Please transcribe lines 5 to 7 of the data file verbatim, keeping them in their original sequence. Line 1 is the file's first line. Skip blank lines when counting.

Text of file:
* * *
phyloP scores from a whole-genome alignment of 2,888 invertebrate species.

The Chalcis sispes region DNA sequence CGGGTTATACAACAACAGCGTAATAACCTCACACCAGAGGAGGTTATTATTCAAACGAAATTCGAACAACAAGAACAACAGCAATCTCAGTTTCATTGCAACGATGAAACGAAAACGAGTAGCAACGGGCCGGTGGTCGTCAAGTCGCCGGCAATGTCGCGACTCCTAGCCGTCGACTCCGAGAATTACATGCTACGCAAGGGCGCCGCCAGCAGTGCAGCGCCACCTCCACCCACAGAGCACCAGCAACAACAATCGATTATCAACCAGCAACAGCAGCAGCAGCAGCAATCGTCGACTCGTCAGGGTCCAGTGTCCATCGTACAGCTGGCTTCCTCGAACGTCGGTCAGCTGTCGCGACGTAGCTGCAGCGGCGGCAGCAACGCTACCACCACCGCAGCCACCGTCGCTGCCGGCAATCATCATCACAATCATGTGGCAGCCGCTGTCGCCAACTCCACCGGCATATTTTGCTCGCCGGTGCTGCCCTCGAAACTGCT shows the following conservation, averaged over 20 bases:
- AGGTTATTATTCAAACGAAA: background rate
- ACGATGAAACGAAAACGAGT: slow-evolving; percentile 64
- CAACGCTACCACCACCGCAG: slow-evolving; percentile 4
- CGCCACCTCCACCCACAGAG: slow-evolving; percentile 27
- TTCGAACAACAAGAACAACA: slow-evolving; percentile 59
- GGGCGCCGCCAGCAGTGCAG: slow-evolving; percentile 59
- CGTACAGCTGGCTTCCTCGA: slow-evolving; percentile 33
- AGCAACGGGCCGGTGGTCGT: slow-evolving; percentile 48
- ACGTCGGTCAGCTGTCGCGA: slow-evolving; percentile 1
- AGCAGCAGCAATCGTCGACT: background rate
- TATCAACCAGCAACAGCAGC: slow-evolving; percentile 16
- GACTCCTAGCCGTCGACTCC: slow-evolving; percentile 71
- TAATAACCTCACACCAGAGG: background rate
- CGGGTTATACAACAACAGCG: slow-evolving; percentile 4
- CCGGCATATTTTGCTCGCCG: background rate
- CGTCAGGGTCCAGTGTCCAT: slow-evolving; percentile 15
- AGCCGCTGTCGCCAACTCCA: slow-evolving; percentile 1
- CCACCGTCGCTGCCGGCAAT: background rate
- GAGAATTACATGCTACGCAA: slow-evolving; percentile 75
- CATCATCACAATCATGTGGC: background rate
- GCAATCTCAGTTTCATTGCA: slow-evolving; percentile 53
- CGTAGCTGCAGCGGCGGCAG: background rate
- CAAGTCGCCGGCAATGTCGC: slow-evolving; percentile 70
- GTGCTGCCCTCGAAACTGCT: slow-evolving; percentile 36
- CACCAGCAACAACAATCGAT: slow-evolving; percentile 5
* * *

- CAACGCTACCACCACCGCAG: slow-evolving; percentile 4
- CGCCACCTCCACCCACAGAG: slow-evolving; percentile 27
- TTCGAACAACAAGAACAACA: slow-evolving; percentile 59